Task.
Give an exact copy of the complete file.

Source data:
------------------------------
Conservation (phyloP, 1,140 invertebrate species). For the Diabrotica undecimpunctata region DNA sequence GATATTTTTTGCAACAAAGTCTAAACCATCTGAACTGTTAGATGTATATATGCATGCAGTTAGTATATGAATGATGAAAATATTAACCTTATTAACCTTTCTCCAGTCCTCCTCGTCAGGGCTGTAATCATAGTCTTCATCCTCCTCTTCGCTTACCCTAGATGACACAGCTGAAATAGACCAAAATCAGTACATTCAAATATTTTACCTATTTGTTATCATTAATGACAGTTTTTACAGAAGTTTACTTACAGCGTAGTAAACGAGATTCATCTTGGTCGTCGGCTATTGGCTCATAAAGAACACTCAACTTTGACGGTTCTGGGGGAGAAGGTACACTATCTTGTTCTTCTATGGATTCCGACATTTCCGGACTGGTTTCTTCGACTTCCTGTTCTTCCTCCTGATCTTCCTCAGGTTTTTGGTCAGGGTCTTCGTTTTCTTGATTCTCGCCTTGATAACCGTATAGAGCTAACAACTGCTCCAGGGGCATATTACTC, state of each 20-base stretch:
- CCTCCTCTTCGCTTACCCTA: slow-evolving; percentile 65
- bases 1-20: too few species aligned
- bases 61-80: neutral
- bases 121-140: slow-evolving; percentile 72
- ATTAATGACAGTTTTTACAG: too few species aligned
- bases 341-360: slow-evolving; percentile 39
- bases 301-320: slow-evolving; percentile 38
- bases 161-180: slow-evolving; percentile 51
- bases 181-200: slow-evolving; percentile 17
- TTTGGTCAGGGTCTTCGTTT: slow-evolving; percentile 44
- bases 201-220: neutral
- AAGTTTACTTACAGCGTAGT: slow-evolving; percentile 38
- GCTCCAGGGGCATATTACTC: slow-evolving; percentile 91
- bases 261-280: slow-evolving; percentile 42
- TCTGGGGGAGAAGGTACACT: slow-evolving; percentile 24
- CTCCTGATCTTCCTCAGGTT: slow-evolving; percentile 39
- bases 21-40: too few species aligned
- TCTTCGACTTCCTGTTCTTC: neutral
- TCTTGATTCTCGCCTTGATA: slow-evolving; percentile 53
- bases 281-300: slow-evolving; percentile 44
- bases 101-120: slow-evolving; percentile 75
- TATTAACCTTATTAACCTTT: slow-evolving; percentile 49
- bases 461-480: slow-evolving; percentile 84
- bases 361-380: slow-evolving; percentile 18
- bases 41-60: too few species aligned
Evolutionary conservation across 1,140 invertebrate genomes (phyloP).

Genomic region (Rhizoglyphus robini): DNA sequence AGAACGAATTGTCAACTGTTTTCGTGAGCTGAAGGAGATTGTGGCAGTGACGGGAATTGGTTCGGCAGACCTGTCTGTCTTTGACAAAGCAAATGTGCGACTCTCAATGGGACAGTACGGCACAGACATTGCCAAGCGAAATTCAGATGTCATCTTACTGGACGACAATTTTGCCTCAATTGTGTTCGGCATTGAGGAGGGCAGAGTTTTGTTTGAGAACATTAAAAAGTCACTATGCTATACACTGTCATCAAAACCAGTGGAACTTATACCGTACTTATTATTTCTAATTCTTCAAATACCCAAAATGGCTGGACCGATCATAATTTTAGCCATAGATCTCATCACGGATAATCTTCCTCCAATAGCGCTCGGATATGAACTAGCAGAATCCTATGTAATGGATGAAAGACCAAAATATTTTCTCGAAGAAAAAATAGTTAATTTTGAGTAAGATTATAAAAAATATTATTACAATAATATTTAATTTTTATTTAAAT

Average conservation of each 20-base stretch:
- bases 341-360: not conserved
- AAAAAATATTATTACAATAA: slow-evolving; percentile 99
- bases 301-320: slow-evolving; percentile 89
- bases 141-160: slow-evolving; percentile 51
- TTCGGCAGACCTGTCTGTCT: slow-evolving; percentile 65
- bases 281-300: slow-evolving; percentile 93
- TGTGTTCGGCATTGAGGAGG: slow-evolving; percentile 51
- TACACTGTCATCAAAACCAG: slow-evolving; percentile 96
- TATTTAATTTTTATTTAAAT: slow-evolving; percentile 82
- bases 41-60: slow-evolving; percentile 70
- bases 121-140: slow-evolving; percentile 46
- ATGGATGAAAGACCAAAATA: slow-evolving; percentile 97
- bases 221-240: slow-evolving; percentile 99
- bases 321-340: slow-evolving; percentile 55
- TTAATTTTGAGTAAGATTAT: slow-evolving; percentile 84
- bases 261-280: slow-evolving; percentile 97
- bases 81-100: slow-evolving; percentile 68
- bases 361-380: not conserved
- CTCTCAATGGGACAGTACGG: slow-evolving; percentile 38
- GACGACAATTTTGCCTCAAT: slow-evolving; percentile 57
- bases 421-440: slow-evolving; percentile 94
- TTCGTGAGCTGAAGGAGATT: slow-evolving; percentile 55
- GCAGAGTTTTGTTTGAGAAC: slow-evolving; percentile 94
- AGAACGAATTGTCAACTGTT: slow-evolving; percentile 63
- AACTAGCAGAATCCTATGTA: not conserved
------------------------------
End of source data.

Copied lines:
Conservation (phyloP, 1,140 invertebrate species). For the Diabrotica undecimpunctata region DNA sequence GATATTTTTTGCAACAAAGTCTAAACCATCTGAACTGTTAGATGTATATATGCATGCAGTTAGTATATGAATGATGAAAATATTAACCTTATTAACCTTTCTCCAGTCCTCCTCGTCAGGGCTGTAATCATAGTCTTCATCCTCCTCTTCGCTTACCCTAGATGACACAGCTGAAATAGACCAAAATCAGTACATTCAAATATTTTACCTATTTGTTATCATTAATGACAGTTTTTACAGAAGTTTACTTACAGCGTAGTAAACGAGATTCATCTTGGTCGTCGGCTATTGGCTCATAAAGAACACTCAACTTTGACGGTTCTGGGGGAGAAGGTACACTATCTTGTTCTTCTATGGATTCCGACATTTCCGGACTGGTTTCTTCGACTTCCTGTTCTTCCTCCTGATCTTCCTCAGGTTTTTGGTCAGGGTCTTCGTTTTCTTGATTCTCGCCTTGATAACCGTATAGAGCTAACAACTGCTCCAGGGGCATATTACTC, state of each 20-base stretch:
- CCTCCTCTTCGCTTACCCTA: slow-evolving; percentile 65
- bases 1-20: too few species aligned
- bases 61-80: neutral
- bases 121-140: slow-evolving; percentile 72
- ATTAATGACAGTTTTTACAG: too few species aligned
- bases 341-360: slow-evolving; percentile 39
- bases 301-320: slow-evolving; percentile 38
- bases 161-180: slow-evolving; percentile 51
- bases 181-200: slow-evolving; percentile 17
- TTTGGTCAGGGTCTTCGTTT: slow-evolving; percentile 44
- bases 201-220: neutral
- AAGTTTACTTACAGCGTAGT: slow-evolving; percentile 38
- GCTCCAGGGGCATATTACTC: slow-evolving; percentile 91
- bases 261-280: slow-evolving; percentile 42
- TCTGGGGGAGAAGGTACACT: slow-evolving; percentile 24
- CTCCTGATCTTCCTCAGGTT: slow-evolving; percentile 39
- bases 21-40: too few species aligned
- TCTTCGACTTCCTGTTCTTC: neutral
- TCTTGATTCTCGCCTTGATA: slow-evolving; percentile 53
- bases 281-300: slow-evolving; percentile 44
- bases 101-120: slow-evolving; percentile 75
- TATTAACCTTATTAACCTTT: slow-evolving; percentile 49
- bases 461-480: slow-evolving; percentile 84
- bases 361-380: slow-evolving; percentile 18
- bases 41-60: too few species aligned
Evolutionary conservation across 1,140 invertebrate genomes (phyloP).

Genomic region (Rhizoglyphus robini): DNA sequence AGAACGAATTGTCAACTGTTTTCGTGAGCTGAAGGAGATTGTGGCAGTGACGGGAATTGGTTCGGCAGACCTGTCTGTCTTTGACAAAGCAAATGTGCGACTCTCAATGGGACAGTACGGCACAGACATTGCCAAGCGAAATTCAGATGTCATCTTACTGGACGACAATTTTGCCTCAATTGTGTTCGGCATTGAGGAGGGCAGAGTTTTGTTTGAGAACATTAAAAAGTCACTATGCTATACACTGTCATCAAAACCAGTGGAACTTATACCGTACTTATTATTTCTAATTCTTCAAATACCCAAAATGGCTGGACCGATCATAATTTTAGCCATAGATCTCATCACGGATAATCTTCCTCCAATAGCGCTCGGATATGAACTAGCAGAATCCTATGTAATGGATGAAAGACCAAAATATTTTCTCGAAGAAAAAATAGTTAATTTTGAGTAAGATTATAAAAAATATTATTACAATAATATTTAATTTTTATTTAAAT

Average conservation of each 20-base stretch:
- bases 341-360: not conserved
- AAAAAATATTATTACAATAA: slow-evolving; percentile 99
- bases 301-320: slow-evolving; percentile 89
- bases 141-160: slow-evolving; percentile 51
- TTCGGCAGACCTGTCTGTCT: slow-evolving; percentile 65
- bases 281-300: slow-evolving; percentile 93
- TGTGTTCGGCATTGAGGAGG: slow-evolving; percentile 51
- TACACTGTCATCAAAACCAG: slow-evolving; percentile 96
- TATTTAATTTTTATTTAAAT: slow-evolving; percentile 82
- bases 41-60: slow-evolving; percentile 70
- bases 121-140: slow-evolving; percentile 46
- ATGGATGAAAGACCAAAATA: slow-evolving; percentile 97
- bases 221-240: slow-evolving; percentile 99
- bases 321-340: slow-evolving; percentile 55
- TTAATTTTGAGTAAGATTAT: slow-evolving; percentile 84
- bases 261-280: slow-evolving; percentile 97
- bases 81-100: slow-evolving; percentile 68
- bases 361-380: not conserved
- CTCTCAATGGGACAGTACGG: slow-evolving; percentile 38
- GACGACAATTTTGCCTCAAT: slow-evolving; percentile 57
- bases 421-440: slow-evolving; percentile 94
- TTCGTGAGCTGAAGGAGATT: slow-evolving; percentile 55
- GCAGAGTTTTGTTTGAGAAC: slow-evolving; percentile 94
- AGAACGAATTGTCAACTGTT: slow-evolving; percentile 63
- AACTAGCAGAATCCTATGTA: not conserved